History Happens: Pain Brings Glory For Colin Lynch And Ireland

Back in June when Marion and I cycled the Tour de Burren, we noticed a large number of the Paracycling Ireland team participating. Colin mentioned to me that about that time he spent seven weeks in Mallorca getting used to riding in hot weather in preparation for Rio, and look how that worked out for him!

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I tweeted my congratulations to world champion Colin Lynch during the week, and later he very kindly answered some email queries for me.

The general public do not really know much about Colin Lynch, and many within the Irish cycling community may not be up to speed either. So, while I tackle some of the majestic roads of Mallorca (and write it up later, of course), it is fitting that I acknowledge Colin’s exploits. Colin represented Ireland very successfully at the recent Rio Paralympic Games, taking home a silver medal and followed this up by taking the Hour Record last week. He will go down in history as the very first UCI officially-recognised winner.
While my cycling is at a predominantly leisure and endurance level, I am mindful of super-achievers too.

Historic victory for Colin Lynch, former graphic designer, now full-time paracyclist with Irish National Team

The details here are predominantly copied from Sticky Bottle:
A silver medal winner at the Paralympic Games in Rio, Colin Lynch has added another special piece of history to his palmares in breaking the hour record. His 43.133km marker is the first paracycling hour record ever officially recognised by the UCI.

But the former world champion also bettered by 2km the unofficial record set by France’s Laurent Thirionet in 1999 in the C2 category.

He has also collected a range of other top achievements since making his international debut including taking the road TT title in Denmark in 2011 and the individual pursuit at the track Worlds in LA four years ago. He went into the London Paralympics on the back of those results and was bitterly disappointed to be pipped for a medal in the bronze medal ride-off by a mere 1/10th of a second.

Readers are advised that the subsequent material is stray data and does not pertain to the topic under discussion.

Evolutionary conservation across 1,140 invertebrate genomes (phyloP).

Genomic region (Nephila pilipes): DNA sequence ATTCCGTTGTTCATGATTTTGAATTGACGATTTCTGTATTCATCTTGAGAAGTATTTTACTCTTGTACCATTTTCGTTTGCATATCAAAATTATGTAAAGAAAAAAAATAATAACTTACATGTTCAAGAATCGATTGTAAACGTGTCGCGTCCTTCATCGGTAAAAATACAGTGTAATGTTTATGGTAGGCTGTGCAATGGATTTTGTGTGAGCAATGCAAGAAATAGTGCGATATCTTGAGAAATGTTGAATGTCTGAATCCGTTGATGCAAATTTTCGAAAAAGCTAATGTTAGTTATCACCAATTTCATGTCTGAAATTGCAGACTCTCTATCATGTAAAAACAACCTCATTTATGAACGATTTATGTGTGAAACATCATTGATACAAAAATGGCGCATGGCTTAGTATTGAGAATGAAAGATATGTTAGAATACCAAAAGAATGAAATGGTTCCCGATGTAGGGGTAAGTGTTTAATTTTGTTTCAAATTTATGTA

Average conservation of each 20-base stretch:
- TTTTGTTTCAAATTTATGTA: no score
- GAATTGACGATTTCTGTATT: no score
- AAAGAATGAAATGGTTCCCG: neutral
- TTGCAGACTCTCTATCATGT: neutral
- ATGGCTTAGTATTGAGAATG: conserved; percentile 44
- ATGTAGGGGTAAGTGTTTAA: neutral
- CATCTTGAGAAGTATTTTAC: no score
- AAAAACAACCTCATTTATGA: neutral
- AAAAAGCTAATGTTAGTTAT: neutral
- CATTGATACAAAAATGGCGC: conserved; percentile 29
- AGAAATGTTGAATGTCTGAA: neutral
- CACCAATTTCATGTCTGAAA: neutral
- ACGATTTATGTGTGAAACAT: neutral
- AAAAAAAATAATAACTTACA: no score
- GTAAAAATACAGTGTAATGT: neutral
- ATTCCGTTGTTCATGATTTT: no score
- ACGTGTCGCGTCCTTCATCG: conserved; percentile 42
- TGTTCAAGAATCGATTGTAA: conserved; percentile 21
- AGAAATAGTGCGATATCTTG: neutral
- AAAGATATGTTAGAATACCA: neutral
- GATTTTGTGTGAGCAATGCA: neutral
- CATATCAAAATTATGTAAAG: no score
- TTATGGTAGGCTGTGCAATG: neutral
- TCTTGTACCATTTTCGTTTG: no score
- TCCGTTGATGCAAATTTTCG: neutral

However, having run a successful crowd funding campaign for a new carbon fibre lower leg, (Colin broke a leg at the age of 16 playing rugby, and an amputation was necessary)  he has now secured a Paralympic silver and now the hour record, which he took on the Manchester velodrome. (October 1st)

“That was the hardest thing I’ve ever done,” he said after what looked like a savage effort. When I contacted him with some queries, I was not surprised to learn that his mantra is “pain today means glory tomorrow.”  The glory arrived after an hour of pain, achieved after months and years of hard graft.

It was near-perfect for the first 40 minutes but the last 20 minutes is where it really starts to hurt. With about five minutes to go I knew I was going to beat the record and was hanging on to make sure I set a strong new mark.

In a nod to other aspiring paracyclists Colin says:

 I hope the record will stand for a while now, but also hope this will start other paracycling riders in all categories to test the record books.

UCI president Brian Cookson extended his congratulations, saying Lynch’s achievement would “stand in history as the first ever paracycling UCI hour record”.

Here it is from the man himself:

Back in June when Marion and I cycled the Tour de Burren, we noticed a large number of the Paracycling Ireland team participating. Colin mentioned to me that about that time he spent seven weeks in Mallorca getting used to riding in hot weather in preparation for Rio, and look how that worked out for him!

Silver medal ride in Rio 2016

Many athletes are driven to overcome major obstacles. Even at local level, I am aware of some cyclists who enjoy their sport (not only cycling, of course) despite some physical difficulties. Recently, on the Waterford Greenway, I have seen some who are able to continue cycling using adapted bikes. The human spirit is strong enough to continue despite these difficulties.

I’ll finish with a recent video take from YouTube which I think is awesome:

And a final thought for the week:

..a disability is something within you. A prejudice is something within (others). Don’t look at yourself through their eyes. Look at yourself through your own eyes.”

Richard N. Bolles, What Color Is Your Parachute? 2012: A Practical Manual for Job-Hunters and Career-Changers

Safe cycling out there,

Páraig